What precisely are Cranial Cruciate Ligament Tears in Pets?

When watching a sporting event, you probably grimace when you see an athlete fall to the ground grasping their knee. You know they likely tore their anterior cruciate ligament (ACL), one of the primary ligaments responsible for knee stability.

Did you know that your pet can tear the same knee ligament? Although referred to by a different name — cranial cruciate ligament (CCL) —the issue is identical.

What exactly is a cranial cruciate ligament tear in pets?

The cranial cruciate ligament, which connects the thigh bone (i.e., femur) to the leg bone (i.e., tibia), is crucial for knee joint stability. When the CCL ruptures or tears, the shin moves away from the femur as your companion walks, resulting in instability and pain.

What causes cranial cruciate ligament injuries in pets?

Numerous factors contribute to the rupture or laceration of the canine or feline CCL, including:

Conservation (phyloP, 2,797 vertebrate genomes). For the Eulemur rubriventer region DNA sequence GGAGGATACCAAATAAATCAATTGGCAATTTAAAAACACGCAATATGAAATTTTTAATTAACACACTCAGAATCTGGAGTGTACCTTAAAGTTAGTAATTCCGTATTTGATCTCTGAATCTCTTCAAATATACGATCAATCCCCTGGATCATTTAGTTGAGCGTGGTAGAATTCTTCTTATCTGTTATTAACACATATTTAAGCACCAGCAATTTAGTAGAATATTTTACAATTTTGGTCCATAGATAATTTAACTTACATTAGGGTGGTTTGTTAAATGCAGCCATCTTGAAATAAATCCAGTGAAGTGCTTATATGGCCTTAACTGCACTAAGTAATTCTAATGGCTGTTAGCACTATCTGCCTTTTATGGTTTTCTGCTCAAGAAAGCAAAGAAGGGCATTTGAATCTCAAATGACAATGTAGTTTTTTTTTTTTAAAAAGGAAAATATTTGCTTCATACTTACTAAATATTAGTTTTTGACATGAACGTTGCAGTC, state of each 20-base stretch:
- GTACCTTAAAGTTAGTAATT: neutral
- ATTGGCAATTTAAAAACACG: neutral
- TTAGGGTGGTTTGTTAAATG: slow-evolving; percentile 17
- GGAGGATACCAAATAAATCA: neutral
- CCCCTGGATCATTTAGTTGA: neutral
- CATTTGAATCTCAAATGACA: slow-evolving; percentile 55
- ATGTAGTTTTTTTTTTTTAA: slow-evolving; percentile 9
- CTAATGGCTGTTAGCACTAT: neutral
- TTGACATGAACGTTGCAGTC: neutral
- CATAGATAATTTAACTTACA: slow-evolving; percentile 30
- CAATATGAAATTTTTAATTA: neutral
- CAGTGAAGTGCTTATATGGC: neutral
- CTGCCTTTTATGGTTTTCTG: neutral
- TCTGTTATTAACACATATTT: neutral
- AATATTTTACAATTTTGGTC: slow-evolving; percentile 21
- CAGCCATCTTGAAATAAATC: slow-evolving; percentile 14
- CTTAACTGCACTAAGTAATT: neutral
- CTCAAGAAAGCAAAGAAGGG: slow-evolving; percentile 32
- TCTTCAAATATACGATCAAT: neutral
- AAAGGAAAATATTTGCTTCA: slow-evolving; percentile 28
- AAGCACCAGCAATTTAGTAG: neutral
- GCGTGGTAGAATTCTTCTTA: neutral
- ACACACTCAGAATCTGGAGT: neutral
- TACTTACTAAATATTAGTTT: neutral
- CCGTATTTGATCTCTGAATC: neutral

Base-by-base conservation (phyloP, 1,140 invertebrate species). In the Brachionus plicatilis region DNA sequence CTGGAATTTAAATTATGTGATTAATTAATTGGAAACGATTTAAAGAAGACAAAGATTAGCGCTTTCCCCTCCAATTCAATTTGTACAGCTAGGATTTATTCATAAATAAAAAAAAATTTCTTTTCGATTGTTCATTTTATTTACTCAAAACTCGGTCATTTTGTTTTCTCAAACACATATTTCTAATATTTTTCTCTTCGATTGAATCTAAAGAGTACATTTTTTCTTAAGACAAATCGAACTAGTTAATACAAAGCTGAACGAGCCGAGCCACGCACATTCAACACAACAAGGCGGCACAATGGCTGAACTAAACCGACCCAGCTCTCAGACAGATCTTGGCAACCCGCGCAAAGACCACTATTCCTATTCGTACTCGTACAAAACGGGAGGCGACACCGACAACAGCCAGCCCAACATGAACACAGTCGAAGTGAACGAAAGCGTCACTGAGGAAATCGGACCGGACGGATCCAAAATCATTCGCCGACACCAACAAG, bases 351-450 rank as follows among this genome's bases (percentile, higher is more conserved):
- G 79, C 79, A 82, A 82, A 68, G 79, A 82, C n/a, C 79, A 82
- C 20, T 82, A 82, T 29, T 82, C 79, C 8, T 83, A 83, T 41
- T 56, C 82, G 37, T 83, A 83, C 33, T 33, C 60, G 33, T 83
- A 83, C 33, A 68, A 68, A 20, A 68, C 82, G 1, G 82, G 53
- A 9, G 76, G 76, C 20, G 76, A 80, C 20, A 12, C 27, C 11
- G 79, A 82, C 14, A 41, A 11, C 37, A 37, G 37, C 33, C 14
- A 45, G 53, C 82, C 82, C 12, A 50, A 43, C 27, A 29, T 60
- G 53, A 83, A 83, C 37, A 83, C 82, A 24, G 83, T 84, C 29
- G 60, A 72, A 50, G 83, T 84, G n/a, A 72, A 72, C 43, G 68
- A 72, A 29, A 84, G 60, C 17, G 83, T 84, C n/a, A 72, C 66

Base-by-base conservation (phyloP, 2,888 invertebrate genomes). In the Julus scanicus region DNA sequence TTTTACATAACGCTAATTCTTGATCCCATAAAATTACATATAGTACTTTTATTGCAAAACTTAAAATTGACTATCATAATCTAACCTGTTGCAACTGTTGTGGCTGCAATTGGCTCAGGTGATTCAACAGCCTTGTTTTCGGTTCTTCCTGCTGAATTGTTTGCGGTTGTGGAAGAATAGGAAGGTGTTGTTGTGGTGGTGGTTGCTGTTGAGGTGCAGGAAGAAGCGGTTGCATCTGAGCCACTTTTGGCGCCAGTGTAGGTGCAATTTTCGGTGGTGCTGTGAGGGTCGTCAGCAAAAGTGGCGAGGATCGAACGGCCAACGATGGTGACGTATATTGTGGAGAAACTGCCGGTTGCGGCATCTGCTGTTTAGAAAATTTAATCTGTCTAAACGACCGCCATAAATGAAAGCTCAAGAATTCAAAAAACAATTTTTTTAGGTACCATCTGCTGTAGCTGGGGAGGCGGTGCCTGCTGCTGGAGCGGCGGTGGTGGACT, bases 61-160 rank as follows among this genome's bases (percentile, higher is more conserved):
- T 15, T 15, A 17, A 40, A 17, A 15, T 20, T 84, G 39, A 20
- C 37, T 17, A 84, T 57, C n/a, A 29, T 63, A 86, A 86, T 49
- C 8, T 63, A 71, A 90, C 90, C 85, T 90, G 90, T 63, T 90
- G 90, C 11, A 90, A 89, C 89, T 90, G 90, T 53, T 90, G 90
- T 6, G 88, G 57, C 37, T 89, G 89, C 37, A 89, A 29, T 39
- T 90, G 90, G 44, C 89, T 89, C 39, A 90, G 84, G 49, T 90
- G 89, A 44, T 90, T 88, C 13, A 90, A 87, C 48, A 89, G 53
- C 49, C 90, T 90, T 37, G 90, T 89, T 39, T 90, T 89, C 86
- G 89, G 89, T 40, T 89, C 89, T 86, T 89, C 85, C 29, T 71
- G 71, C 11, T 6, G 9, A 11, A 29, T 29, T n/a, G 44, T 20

• Ligament degeneration
  • Obesity
  • Unhealthy physical condition
  • Genetics
  • skeletal configuration and form
  • Breed

In general, CCL ruptures result from the gradual degeneration of the ligament over months or years, as opposed to an acute injury to a healthy ligament.

What are the symptoms of a torn cranial cruciate ligament in pets?

A CCL tear, mainly a partial tear, can produce symptoms of varying severity, making it difficult for pet owners to determine if their pet requires veterinary care. However, a ruptured CCL requires medical attention, and you must schedule an appointment with our team if your companion exhibits the following symptoms:

  • Pain
  • Stiffness
  • Lameness on a hind leg
  • Difficulty standing after sitting
  • Problem during the process of sitting
  • Difficulty jumping into the car or on furniture
  • Decreased activity level
  • Muscle atrophy in the affected leg
  • Reduced range of motion in the knee

How is a torn cranial cruciate ligament repaired?

The treatment for a torn CCL will depend on your companion’s level of activity, size, age, and degree of knee instability. Instability can only be managed permanently through osteotomy or suture-based techniques, so surgery is typically the best option. Nevertheless, medical management may also be a possibility.

A torn cranial cruciate ligament may cause a hind-leg limp in your companion. To schedule an orthopedic examination, please get in touch with our staff.